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Will Madoff Scandal Hurt The New York Mets?

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The real estate investment firm Sterling Equities, co-founded by New York Mets owners Fred Wilpon and Saul Katz, had money invested with Bernard Madoff’s firm, CNBC has confirmed.

“Among our various investments, we have accounts managed by Madoff Securities,” the company said, in a statement. “We are shocked by recent events and, like all investors, will continue to monitor the situation.”

Madoff had $17 billion in his investment advisory firm last month, but the 70-year-old former NASDAQ chairman told his employees earlier this week that he had actually lost $50 billion in what he said was a ponzi scheme. Madoff told authorities that he “paid investors with money that wasn’t there.”

It’s believed Madoff and the Mets owners have been connected for at least 20 years. Records show that Madoff first rented space at 885 Third Avenue in Manhattan, also known as “The Lipstick Building,” in 1989. While Sterling Equities has since sold its stake of the building, Madoff Investment Securities was still based there.

The question now is how much money was invested? If we’re talking hundreds of millions of dollars, which is not out of the question, you’d have to think it could affect the Mets ability to further itself this off-season beyond the pitching moves they’ve already made.

Update: CNBC's David Faber is now reporting that Wilpon and Katz, though their investment entity Sterling Equities, could have lost as much as $300 million with Madoff.

New York Mets: No Affect From Madoff Scanda

Earlier today, we reported that Sterling Equities, which was founded and is managed by New York Mets owners Fred Wilpon and Saul Katz, lost money in Bernard Madoff's ponzi scheme.

While the amount of money isn't known, it has certainly created some buzz over whether this will affect the Mets ability to complete their roster this offseason.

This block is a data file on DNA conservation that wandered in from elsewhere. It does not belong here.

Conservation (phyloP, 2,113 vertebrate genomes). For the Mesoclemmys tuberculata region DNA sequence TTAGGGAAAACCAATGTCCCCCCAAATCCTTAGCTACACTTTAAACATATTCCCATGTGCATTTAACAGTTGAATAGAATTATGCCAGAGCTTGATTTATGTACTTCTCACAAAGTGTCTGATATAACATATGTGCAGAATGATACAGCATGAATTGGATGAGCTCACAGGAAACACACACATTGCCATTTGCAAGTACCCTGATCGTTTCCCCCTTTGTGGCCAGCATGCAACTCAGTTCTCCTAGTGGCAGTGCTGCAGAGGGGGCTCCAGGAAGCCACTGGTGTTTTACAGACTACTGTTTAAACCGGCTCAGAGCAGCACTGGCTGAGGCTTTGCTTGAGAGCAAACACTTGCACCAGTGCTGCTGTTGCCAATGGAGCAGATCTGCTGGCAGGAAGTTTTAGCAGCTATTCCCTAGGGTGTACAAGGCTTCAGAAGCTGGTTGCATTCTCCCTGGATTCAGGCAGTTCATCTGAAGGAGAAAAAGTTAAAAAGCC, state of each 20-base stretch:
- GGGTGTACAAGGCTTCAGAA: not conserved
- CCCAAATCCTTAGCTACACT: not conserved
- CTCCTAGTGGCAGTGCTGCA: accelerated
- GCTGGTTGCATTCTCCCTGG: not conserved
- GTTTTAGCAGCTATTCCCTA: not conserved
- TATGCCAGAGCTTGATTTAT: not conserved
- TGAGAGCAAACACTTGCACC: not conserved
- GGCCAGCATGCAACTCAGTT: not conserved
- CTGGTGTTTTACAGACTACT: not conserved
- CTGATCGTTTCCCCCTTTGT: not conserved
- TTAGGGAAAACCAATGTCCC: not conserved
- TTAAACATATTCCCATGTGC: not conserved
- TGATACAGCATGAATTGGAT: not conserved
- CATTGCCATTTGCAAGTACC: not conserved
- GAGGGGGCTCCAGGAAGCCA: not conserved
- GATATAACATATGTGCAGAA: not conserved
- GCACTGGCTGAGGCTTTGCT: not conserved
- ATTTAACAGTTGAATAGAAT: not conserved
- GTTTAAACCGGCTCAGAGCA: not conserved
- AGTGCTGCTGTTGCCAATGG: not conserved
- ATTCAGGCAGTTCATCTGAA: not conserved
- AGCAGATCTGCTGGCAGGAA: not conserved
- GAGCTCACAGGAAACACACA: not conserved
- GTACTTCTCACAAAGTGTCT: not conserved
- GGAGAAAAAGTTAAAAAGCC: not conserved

The Mets just released this statement: "This news does not affect the day-to-day operations and long-term plans of the Mets organization and the Citi Field project."

Now we just have to sit back and watch and speculate and see if they still go after scoring a decent pitcher or a leftfielder.

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The photo isn't online nut in today's Post, Madoff is shown returning to his home in a chaffuer-driven limo.

Why is this thieving bastard not in an orange jumpsuit and in a prison cell? SImply disgraceful.

If you invest, beware of Ponzi scumbags like this. Some warning signs, all of which were evident here-

-brokers insisting they cannot give internet account access and insisting on only paper statements;

-unrealisitically good returns;

-adamant refusal to disclose investments and holdings coupled with a pretense that only the firm can know or understand their investment strategy;

-being sercretive about investment holdings while being garrlous and generous publically;

-making it impossible to withdraw or close out accounts(typically Ponzi scams need to

get more assets from new marks to pay off such investors);

-having the front man making a point of having lots of personal contact with clients, but not saying anything more than telling everyone how well things are going. In a case like this in Boston, the frontman made a point of charitable contributons to local colleges and charities. Which I'm sure similarly this POS will soon claim he donated so much to such organizations, so he's really a good guy.

If anyone tells you have the market figured out and promise a constant upward graph of growth, run, don't walk, away. Obviously this scumbag fed on the greed of the Wilpons and others.

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